Saturday, October 24, 2020

Dear Retired Teacher: Imagine You Are a Teacher Today by Glen Brown


Dear Retired Teacher:

Imagine you are a teacher today. 

You are afraid that you cannot teach effectively because you are afraid: You are afraid of contracting the coronavirus and infecting your family and others. You are afraid of your students contracting the coronavirus and infecting their families. You are afraid for students who ride buses and for bus drivers who bring them to school and home each day.

You are afraid that frequent hand-washing is impossible for students to do throughout the entire day. You are afraid there is not enough space in your classroom for proper distancing. You are afraid of sharing classrooms. You are afraid social distancing and wearing cloth masks for hours is impossible for students. You are afraid of students eating lunches without masks, passing in hallways, and congregating in bathrooms or by their lockers. You are afraid your students cannot safely "socialize" in a pandemic despite the irrational push to send them to school. You are afraid some parents will undermine your safety concerns.

You are afraid of airborne transmission of the coronavirus that thrives indoors, especially in closed spaces. You are afraid the windows cannot be opened or will not be opened in inclement weather. You are afraid your school's ventilation system is antiquated or poor (where air is not properly filtered, diluted and exchanged); that the HVAC system has not been upgraded and will easily spread the coronavirus. You are afraid that every surface in your school will not be sanitized each day.

You are afraid your school will have insufficient Personal Protective Equipment to keep everyone healthy and safe, such as portable HEPA air purifiers for each room, N-95 masks, Nitrile gloves, face shields, Clorox wipes, hand sanitizers... 

You are afraid you will not be able to tell the difference between the symptoms of the coronavirus and the flu, or the difference between the coronavirus and the common cold, or the difference between the coronavirus and common allergies. You are afraid of asymptomatic carriers of the coronavirus.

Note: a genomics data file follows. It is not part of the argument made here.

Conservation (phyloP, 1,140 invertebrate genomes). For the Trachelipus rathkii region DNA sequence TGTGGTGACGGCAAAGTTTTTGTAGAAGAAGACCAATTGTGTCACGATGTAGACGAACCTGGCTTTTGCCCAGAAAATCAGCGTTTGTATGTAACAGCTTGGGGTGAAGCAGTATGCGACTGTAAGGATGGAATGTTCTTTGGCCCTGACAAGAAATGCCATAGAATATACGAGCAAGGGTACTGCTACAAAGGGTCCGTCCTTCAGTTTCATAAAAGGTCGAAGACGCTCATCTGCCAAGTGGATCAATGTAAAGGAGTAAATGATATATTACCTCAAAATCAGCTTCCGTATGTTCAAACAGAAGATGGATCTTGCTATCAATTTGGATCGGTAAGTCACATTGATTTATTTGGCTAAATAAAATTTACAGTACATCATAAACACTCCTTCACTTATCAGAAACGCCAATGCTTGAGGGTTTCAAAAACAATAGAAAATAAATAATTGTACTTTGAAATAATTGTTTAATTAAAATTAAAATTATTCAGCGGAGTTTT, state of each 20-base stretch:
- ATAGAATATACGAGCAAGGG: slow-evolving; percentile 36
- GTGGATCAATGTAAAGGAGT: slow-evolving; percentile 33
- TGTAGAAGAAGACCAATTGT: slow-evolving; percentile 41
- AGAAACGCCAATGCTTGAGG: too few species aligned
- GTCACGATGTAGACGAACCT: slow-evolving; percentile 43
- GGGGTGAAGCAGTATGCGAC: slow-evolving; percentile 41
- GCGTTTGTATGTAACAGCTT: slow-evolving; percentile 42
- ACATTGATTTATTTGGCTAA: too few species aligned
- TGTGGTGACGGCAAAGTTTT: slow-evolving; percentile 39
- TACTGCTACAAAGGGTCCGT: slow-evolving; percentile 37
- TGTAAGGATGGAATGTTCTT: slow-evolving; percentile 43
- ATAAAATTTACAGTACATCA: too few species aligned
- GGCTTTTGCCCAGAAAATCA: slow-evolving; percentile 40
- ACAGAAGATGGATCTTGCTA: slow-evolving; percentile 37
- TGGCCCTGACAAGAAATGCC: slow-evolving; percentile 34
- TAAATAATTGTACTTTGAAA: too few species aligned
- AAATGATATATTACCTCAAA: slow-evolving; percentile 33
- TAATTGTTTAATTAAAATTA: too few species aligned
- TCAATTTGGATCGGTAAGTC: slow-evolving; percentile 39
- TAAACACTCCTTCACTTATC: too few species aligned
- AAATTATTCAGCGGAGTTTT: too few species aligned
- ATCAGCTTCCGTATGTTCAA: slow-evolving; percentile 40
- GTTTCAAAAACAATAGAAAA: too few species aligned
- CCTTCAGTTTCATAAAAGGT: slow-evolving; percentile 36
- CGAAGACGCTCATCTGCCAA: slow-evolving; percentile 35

You are afraid your school cannot guarantee everyone’s health and safety through reliable and consistent testing and professional contact tracing. You are afraid there are not enough nurses and custodians for each school. You are afraid administrators and the school board lack the expertise to determine health and safety measures for students, teachers and staff. 

You are afraid of the blatant incompetence of some of your administrators, the risky agenda of the school board, and the selfish irrational priorities of many parents in your school district. You are afraid for your students’ lives. You are afraid of dying.

You would be afraid too.

Until this country has a unified and coherent federal, state and local strategy; until the federal government increases its funding for health and safety for all schools across this nation; until there is federal funding for parents to assist with their at-home childcare and technology and federal funding to feed disadvantaged children; until business entrepreneurs and the Trump administration solve the false choice they have created for parents of school-age children—all schools and universities across this nation should open only on online this fall and not until this pandemic is totally under control!